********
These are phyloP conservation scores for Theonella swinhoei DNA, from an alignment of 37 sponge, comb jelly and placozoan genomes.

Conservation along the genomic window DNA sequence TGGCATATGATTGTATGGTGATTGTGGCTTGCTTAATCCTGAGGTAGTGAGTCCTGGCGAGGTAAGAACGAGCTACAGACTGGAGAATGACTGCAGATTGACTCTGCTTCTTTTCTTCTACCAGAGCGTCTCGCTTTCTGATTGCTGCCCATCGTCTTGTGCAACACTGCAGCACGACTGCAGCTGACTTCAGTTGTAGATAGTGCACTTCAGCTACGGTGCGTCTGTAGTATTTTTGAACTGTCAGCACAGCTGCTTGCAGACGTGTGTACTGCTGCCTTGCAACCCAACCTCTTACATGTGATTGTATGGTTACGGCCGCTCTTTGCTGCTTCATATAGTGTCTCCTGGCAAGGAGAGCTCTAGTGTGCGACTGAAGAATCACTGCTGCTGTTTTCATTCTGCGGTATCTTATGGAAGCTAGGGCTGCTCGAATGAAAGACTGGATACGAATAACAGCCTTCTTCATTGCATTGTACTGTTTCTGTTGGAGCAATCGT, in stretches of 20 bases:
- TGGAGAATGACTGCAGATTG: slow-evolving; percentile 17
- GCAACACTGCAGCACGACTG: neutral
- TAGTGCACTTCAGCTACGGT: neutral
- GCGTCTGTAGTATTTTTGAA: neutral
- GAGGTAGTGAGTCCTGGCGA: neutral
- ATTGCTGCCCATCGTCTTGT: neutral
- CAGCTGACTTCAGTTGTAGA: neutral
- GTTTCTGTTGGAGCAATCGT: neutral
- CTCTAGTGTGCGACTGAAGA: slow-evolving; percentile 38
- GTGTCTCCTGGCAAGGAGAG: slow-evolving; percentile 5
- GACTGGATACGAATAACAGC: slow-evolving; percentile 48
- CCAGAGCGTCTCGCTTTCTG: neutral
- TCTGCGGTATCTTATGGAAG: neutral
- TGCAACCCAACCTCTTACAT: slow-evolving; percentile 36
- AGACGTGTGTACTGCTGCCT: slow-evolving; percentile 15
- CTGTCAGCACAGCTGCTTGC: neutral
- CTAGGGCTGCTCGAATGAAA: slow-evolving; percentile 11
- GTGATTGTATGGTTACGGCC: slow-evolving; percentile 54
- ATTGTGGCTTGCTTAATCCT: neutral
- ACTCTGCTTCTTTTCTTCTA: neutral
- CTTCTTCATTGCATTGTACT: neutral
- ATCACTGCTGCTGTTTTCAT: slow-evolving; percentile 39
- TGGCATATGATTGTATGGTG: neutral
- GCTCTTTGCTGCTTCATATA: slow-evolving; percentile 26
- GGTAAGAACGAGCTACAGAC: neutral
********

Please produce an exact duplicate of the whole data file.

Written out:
These are phyloP conservation scores for Theonella swinhoei DNA, from an alignment of 37 sponge, comb jelly and placozoan genomes.

Conservation along the genomic window DNA sequence TGGCATATGATTGTATGGTGATTGTGGCTTGCTTAATCCTGAGGTAGTGAGTCCTGGCGAGGTAAGAACGAGCTACAGACTGGAGAATGACTGCAGATTGACTCTGCTTCTTTTCTTCTACCAGAGCGTCTCGCTTTCTGATTGCTGCCCATCGTCTTGTGCAACACTGCAGCACGACTGCAGCTGACTTCAGTTGTAGATAGTGCACTTCAGCTACGGTGCGTCTGTAGTATTTTTGAACTGTCAGCACAGCTGCTTGCAGACGTGTGTACTGCTGCCTTGCAACCCAACCTCTTACATGTGATTGTATGGTTACGGCCGCTCTTTGCTGCTTCATATAGTGTCTCCTGGCAAGGAGAGCTCTAGTGTGCGACTGAAGAATCACTGCTGCTGTTTTCATTCTGCGGTATCTTATGGAAGCTAGGGCTGCTCGAATGAAAGACTGGATACGAATAACAGCCTTCTTCATTGCATTGTACTGTTTCTGTTGGAGCAATCGT, in stretches of 20 bases:
- TGGAGAATGACTGCAGATTG: slow-evolving; percentile 17
- GCAACACTGCAGCACGACTG: neutral
- TAGTGCACTTCAGCTACGGT: neutral
- GCGTCTGTAGTATTTTTGAA: neutral
- GAGGTAGTGAGTCCTGGCGA: neutral
- ATTGCTGCCCATCGTCTTGT: neutral
- CAGCTGACTTCAGTTGTAGA: neutral
- GTTTCTGTTGGAGCAATCGT: neutral
- CTCTAGTGTGCGACTGAAGA: slow-evolving; percentile 38
- GTGTCTCCTGGCAAGGAGAG: slow-evolving; percentile 5
- GACTGGATACGAATAACAGC: slow-evolving; percentile 48
- CCAGAGCGTCTCGCTTTCTG: neutral
- TCTGCGGTATCTTATGGAAG: neutral
- TGCAACCCAACCTCTTACAT: slow-evolving; percentile 36
- AGACGTGTGTACTGCTGCCT: slow-evolving; percentile 15
- CTGTCAGCACAGCTGCTTGC: neutral
- CTAGGGCTGCTCGAATGAAA: slow-evolving; percentile 11
- GTGATTGTATGGTTACGGCC: slow-evolving; percentile 54
- ATTGTGGCTTGCTTAATCCT: neutral
- ACTCTGCTTCTTTTCTTCTA: neutral
- CTTCTTCATTGCATTGTACT: neutral
- ATCACTGCTGCTGTTTTCAT: slow-evolving; percentile 39
- TGGCATATGATTGTATGGTG: neutral
- GCTCTTTGCTGCTTCATATA: slow-evolving; percentile 26
- GGTAAGAACGAGCTACAGAC: neutral